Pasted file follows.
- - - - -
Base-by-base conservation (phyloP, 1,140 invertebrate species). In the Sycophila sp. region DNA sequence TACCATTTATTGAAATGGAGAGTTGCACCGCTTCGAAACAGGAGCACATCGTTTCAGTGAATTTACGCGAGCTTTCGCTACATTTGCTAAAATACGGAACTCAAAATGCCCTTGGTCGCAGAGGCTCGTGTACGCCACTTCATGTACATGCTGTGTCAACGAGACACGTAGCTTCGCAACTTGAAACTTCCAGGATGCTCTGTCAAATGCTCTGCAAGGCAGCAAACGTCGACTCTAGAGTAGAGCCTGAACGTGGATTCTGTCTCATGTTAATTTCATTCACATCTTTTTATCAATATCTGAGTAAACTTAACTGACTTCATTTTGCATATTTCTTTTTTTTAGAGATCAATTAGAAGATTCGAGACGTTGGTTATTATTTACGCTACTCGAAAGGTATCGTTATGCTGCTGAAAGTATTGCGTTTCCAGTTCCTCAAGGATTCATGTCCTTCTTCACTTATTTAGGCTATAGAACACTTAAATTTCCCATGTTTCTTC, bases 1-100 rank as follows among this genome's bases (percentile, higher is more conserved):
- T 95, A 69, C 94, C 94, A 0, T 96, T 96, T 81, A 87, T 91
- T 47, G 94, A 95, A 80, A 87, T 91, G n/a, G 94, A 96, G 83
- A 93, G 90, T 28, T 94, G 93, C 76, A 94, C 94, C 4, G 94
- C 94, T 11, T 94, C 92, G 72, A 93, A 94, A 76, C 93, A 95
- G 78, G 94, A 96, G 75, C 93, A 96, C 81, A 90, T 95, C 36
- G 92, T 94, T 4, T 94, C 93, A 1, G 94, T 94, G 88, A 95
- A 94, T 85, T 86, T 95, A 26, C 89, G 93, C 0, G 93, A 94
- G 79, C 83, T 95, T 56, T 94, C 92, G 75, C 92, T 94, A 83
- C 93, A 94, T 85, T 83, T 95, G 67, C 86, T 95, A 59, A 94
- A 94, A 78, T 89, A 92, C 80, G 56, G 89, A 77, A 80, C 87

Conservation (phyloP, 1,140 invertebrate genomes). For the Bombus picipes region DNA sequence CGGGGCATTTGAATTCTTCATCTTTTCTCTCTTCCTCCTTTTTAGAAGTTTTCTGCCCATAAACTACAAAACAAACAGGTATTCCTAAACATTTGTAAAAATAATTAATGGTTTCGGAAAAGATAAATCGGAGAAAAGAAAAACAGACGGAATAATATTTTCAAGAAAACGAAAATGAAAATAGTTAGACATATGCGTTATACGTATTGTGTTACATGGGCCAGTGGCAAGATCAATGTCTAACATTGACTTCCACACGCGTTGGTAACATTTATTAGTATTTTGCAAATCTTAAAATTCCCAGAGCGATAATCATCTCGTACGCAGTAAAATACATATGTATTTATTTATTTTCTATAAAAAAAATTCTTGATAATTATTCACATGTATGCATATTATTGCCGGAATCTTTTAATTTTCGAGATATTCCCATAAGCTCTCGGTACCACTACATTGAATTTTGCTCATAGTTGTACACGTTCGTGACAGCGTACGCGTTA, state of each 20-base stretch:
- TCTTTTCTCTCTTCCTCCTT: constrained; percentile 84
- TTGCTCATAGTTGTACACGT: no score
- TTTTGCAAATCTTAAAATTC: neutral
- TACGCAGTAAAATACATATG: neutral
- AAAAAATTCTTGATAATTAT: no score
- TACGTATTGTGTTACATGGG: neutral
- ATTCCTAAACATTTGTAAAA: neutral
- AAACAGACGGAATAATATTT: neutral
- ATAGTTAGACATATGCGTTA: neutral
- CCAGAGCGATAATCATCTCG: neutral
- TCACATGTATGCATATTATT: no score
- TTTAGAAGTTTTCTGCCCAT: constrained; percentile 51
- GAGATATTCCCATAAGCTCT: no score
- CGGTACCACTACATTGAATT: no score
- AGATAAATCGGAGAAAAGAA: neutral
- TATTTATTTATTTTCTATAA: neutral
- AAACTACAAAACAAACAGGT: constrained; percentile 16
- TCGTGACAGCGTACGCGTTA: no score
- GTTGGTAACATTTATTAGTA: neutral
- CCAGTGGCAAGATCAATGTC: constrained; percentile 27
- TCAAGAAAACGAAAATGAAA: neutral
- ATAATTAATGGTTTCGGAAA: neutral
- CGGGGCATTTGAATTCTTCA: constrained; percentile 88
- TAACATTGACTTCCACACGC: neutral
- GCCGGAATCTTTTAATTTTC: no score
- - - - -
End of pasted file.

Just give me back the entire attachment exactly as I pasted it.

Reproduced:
Base-by-base conservation (phyloP, 1,140 invertebrate species). In the Sycophila sp. region DNA sequence TACCATTTATTGAAATGGAGAGTTGCACCGCTTCGAAACAGGAGCACATCGTTTCAGTGAATTTACGCGAGCTTTCGCTACATTTGCTAAAATACGGAACTCAAAATGCCCTTGGTCGCAGAGGCTCGTGTACGCCACTTCATGTACATGCTGTGTCAACGAGACACGTAGCTTCGCAACTTGAAACTTCCAGGATGCTCTGTCAAATGCTCTGCAAGGCAGCAAACGTCGACTCTAGAGTAGAGCCTGAACGTGGATTCTGTCTCATGTTAATTTCATTCACATCTTTTTATCAATATCTGAGTAAACTTAACTGACTTCATTTTGCATATTTCTTTTTTTTAGAGATCAATTAGAAGATTCGAGACGTTGGTTATTATTTACGCTACTCGAAAGGTATCGTTATGCTGCTGAAAGTATTGCGTTTCCAGTTCCTCAAGGATTCATGTCCTTCTTCACTTATTTAGGCTATAGAACACTTAAATTTCCCATGTTTCTTC, bases 1-100 rank as follows among this genome's bases (percentile, higher is more conserved):
- T 95, A 69, C 94, C 94, A 0, T 96, T 96, T 81, A 87, T 91
- T 47, G 94, A 95, A 80, A 87, T 91, G n/a, G 94, A 96, G 83
- A 93, G 90, T 28, T 94, G 93, C 76, A 94, C 94, C 4, G 94
- C 94, T 11, T 94, C 92, G 72, A 93, A 94, A 76, C 93, A 95
- G 78, G 94, A 96, G 75, C 93, A 96, C 81, A 90, T 95, C 36
- G 92, T 94, T 4, T 94, C 93, A 1, G 94, T 94, G 88, A 95
- A 94, T 85, T 86, T 95, A 26, C 89, G 93, C 0, G 93, A 94
- G 79, C 83, T 95, T 56, T 94, C 92, G 75, C 92, T 94, A 83
- C 93, A 94, T 85, T 83, T 95, G 67, C 86, T 95, A 59, A 94
- A 94, A 78, T 89, A 92, C 80, G 56, G 89, A 77, A 80, C 87

Conservation (phyloP, 1,140 invertebrate genomes). For the Bombus picipes region DNA sequence CGGGGCATTTGAATTCTTCATCTTTTCTCTCTTCCTCCTTTTTAGAAGTTTTCTGCCCATAAACTACAAAACAAACAGGTATTCCTAAACATTTGTAAAAATAATTAATGGTTTCGGAAAAGATAAATCGGAGAAAAGAAAAACAGACGGAATAATATTTTCAAGAAAACGAAAATGAAAATAGTTAGACATATGCGTTATACGTATTGTGTTACATGGGCCAGTGGCAAGATCAATGTCTAACATTGACTTCCACACGCGTTGGTAACATTTATTAGTATTTTGCAAATCTTAAAATTCCCAGAGCGATAATCATCTCGTACGCAGTAAAATACATATGTATTTATTTATTTTCTATAAAAAAAATTCTTGATAATTATTCACATGTATGCATATTATTGCCGGAATCTTTTAATTTTCGAGATATTCCCATAAGCTCTCGGTACCACTACATTGAATTTTGCTCATAGTTGTACACGTTCGTGACAGCGTACGCGTTA, state of each 20-base stretch:
- TCTTTTCTCTCTTCCTCCTT: constrained; percentile 84
- TTGCTCATAGTTGTACACGT: no score
- TTTTGCAAATCTTAAAATTC: neutral
- TACGCAGTAAAATACATATG: neutral
- AAAAAATTCTTGATAATTAT: no score
- TACGTATTGTGTTACATGGG: neutral
- ATTCCTAAACATTTGTAAAA: neutral
- AAACAGACGGAATAATATTT: neutral
- ATAGTTAGACATATGCGTTA: neutral
- CCAGAGCGATAATCATCTCG: neutral
- TCACATGTATGCATATTATT: no score
- TTTAGAAGTTTTCTGCCCAT: constrained; percentile 51
- GAGATATTCCCATAAGCTCT: no score
- CGGTACCACTACATTGAATT: no score
- AGATAAATCGGAGAAAAGAA: neutral
- TATTTATTTATTTTCTATAA: neutral
- AAACTACAAAACAAACAGGT: constrained; percentile 16
- TCGTGACAGCGTACGCGTTA: no score
- GTTGGTAACATTTATTAGTA: neutral
- CCAGTGGCAAGATCAATGTC: constrained; percentile 27
- TCAAGAAAACGAAAATGAAA: neutral
- ATAATTAATGGTTTCGGAAA: neutral
- CGGGGCATTTGAATTCTTCA: constrained; percentile 88
- TAACATTGACTTCCACACGC: neutral
- GCCGGAATCTTTTAATTTTC: no score